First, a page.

Because the referee accepted the employer's assertion that management had laid off the claimant immediately after he had signed the final receipt and returned to work, the referee determined that the claimant's loss of earnings was "unrelated to his injury and partial disability." The board reversed and stated that the record lacked evidence "to support the Referee's finding that the claimant's loss of earnings was not caused by his disability."
Hence, the issue is whether the claimant's disability was related to his loss of earnings.
Once the claimant proves that all disability due to the injury had not ceased at the signing of the final receipt, the notice of compensation payable agreement revives, and the burden shifts to the employer to prove that compensation under the original agreement should be reduced or suspended. Metzger v. Workmen's Compensation Appeal Board (Heidelberg Township Supervisors), 84 Pa. Commonwealth Ct. 565, 480 A.2d 367 (1984). The effect of setting aside the final receipt is to restore the parties to the position they would have been in had there never been a signing of the final receipt. Adkins, at 222, 467 A.2d at 115.
Although the referee in workmen's compensation cases, not the board, is the ultimate factfinder, Garcia v. Workmen's Compensation Appeal Board (Bethlehem Steel Corp.), 503 Pa. 342, 469 A.2d 585 (1983), the board has the authority to modify a referee's decision if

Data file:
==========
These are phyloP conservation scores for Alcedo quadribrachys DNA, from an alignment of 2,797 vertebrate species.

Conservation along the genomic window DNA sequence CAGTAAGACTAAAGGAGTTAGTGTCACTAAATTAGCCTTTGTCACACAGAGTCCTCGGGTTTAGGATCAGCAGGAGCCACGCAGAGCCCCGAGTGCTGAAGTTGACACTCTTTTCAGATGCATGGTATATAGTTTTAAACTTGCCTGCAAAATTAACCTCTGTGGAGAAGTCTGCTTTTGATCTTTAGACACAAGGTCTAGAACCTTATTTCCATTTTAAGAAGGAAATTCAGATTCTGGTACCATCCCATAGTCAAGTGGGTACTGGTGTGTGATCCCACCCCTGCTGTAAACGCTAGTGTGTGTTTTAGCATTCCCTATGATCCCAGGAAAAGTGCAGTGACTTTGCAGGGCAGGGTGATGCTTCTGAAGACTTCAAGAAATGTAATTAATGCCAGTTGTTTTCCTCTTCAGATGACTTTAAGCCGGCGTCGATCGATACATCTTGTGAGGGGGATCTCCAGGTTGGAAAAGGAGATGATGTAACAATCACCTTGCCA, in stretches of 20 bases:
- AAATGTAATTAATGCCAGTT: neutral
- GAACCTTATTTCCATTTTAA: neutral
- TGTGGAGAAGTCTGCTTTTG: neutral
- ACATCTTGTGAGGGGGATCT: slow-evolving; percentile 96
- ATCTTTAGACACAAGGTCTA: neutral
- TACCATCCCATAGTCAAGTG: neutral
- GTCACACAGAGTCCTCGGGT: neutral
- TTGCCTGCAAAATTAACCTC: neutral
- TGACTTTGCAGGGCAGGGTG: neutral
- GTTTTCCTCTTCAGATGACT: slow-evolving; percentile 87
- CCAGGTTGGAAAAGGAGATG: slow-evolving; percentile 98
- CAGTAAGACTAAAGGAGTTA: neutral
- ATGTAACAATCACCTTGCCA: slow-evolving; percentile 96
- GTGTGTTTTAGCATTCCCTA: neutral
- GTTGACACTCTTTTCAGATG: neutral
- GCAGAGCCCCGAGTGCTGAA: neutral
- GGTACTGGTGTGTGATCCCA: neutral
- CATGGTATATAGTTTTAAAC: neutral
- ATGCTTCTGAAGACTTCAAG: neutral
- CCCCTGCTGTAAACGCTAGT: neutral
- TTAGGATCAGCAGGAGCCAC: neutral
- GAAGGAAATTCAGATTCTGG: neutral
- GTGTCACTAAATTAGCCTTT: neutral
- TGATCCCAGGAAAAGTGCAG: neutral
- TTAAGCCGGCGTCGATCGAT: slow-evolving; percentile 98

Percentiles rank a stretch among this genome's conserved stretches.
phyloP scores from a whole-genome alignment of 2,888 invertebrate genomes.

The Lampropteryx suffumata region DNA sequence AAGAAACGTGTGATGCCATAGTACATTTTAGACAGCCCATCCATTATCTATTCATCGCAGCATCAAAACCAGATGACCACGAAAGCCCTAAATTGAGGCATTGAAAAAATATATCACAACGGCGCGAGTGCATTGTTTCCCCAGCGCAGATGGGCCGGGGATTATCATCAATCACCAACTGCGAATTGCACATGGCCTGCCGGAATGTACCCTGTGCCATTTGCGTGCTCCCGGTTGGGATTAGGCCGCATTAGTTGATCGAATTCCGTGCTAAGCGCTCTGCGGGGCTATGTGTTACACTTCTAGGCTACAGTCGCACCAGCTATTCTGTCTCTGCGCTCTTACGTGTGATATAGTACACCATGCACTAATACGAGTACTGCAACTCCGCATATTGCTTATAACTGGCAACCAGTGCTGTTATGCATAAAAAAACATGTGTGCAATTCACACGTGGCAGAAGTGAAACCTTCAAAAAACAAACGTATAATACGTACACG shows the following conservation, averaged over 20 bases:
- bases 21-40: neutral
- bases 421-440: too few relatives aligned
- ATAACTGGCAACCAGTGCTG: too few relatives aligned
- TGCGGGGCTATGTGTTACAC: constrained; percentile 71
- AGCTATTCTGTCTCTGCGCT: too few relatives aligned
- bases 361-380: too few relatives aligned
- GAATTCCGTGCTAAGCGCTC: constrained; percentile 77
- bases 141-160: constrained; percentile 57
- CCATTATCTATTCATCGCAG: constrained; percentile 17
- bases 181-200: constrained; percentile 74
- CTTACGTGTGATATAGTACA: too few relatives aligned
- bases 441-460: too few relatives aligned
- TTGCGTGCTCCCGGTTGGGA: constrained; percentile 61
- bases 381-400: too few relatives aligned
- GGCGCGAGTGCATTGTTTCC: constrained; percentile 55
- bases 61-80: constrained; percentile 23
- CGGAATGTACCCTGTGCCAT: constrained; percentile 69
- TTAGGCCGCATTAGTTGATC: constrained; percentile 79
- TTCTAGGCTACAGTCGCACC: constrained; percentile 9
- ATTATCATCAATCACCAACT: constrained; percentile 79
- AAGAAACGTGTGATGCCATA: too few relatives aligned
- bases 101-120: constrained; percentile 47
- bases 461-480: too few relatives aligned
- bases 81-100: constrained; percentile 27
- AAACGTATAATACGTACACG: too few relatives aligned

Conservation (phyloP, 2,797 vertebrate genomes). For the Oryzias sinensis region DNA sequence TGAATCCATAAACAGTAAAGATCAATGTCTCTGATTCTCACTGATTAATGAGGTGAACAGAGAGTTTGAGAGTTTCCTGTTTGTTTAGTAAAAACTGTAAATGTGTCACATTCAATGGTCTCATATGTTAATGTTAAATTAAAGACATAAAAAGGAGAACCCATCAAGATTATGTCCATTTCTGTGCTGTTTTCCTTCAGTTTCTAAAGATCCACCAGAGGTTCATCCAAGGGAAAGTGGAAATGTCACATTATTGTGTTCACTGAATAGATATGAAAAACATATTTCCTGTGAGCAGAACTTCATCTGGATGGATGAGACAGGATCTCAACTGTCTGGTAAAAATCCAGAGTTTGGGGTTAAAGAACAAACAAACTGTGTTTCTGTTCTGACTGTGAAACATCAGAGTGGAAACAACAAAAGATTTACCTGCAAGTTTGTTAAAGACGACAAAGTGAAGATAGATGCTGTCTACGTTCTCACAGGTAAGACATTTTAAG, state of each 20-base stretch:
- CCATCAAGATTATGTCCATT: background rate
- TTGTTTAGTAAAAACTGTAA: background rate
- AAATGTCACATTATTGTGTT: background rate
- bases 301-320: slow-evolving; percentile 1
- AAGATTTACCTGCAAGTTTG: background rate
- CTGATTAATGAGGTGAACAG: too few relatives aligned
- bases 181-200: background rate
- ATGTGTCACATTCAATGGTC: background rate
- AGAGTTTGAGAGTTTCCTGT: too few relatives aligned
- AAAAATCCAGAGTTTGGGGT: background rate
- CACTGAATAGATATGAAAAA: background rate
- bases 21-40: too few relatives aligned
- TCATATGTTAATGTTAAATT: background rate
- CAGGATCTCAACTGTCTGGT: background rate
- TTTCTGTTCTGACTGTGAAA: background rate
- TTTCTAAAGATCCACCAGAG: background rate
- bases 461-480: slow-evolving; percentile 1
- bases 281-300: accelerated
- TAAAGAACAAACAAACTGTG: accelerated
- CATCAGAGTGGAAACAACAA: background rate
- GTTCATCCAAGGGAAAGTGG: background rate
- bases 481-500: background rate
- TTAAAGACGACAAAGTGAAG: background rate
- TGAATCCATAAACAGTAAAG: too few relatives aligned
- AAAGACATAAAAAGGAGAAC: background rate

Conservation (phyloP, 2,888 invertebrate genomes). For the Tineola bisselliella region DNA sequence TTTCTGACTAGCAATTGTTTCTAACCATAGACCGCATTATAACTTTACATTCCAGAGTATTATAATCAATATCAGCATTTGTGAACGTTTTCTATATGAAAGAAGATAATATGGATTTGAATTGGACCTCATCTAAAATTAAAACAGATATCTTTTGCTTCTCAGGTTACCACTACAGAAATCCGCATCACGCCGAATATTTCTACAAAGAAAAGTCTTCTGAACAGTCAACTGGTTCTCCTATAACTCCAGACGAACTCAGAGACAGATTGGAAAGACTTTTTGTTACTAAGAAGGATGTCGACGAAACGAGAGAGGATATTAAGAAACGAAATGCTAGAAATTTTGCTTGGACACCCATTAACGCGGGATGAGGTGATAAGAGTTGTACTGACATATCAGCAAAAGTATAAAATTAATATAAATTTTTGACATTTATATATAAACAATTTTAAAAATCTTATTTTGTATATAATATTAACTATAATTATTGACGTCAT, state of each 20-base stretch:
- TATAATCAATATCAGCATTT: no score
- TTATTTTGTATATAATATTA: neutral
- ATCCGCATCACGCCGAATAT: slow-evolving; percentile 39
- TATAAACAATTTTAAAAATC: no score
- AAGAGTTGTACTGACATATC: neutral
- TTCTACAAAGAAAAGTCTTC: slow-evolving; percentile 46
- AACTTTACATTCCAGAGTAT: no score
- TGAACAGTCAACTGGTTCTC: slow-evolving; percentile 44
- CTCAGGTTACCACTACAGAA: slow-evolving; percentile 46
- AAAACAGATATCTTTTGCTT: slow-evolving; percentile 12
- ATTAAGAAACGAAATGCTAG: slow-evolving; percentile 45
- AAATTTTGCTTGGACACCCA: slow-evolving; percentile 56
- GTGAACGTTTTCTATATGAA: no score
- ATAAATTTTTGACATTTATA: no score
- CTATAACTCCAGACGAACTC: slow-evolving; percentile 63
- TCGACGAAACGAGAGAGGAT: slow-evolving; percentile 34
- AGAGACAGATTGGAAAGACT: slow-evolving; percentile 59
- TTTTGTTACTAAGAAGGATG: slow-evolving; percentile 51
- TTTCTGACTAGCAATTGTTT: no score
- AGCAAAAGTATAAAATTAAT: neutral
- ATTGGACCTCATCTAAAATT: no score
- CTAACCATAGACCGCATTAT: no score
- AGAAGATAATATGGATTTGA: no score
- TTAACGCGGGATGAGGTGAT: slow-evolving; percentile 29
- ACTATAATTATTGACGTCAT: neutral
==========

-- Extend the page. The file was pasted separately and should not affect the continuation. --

[ 96 Pa. Commw. Page 258]
the record lacks substantial evidence to support a finding or an error of law was committed. Dudley v. Workmen's Compensation Appeal Board (Township of Marple), 80 Pa. Commonwealth Ct. 233, 471 A.2d 169 (1984). To avoid payment under the original agreement, the employer had to show that the agreement required modification because the claimant's disability had terminated or diminished. Altemose Co. (Sheraton) v. Workmen's Compensation Appeal Board, 60 Pa. Commonwealth Ct. 511, 516, 432 A.2d 267, 270 (1981).
The board's decision indicates a rejection of the referee's finding that the claimant's disability had diminished from temporary total disability to partial disability, apparently because the record did not contain substantial evidence to support that determination. Even though the claimant's medical evidence indicated that his disability was limited to jobs requiring heavy physical exertion of upper extremities or neck, the record contains no evidence to satisfy the employer's burden of proving that work was available which was within the claimant's capabilities. McCrory Stores v. Workmen's Compensation Appeal Board (Hopkins), 80 Pa. Commonwealth Ct. 76, 470 A.2d 1124 (1984).
Hence, because the claimant's disability had not ceased, nor, according to the board's indicated revision, had it diminished at the time of the signing of the final receipt, the board correctly determined that the prerequisite for a suspension of benefits did not exist.
The fact that a lay-off had intervened did not negate the basic point that the claimant continued to lack earning capacity.
Accordingly, we affirm.
Now, April 4, 1986, the order of the Workmen's Compensation Appeal Board, at Docket No. A-86895, dated July 26, 1984, is affirmed.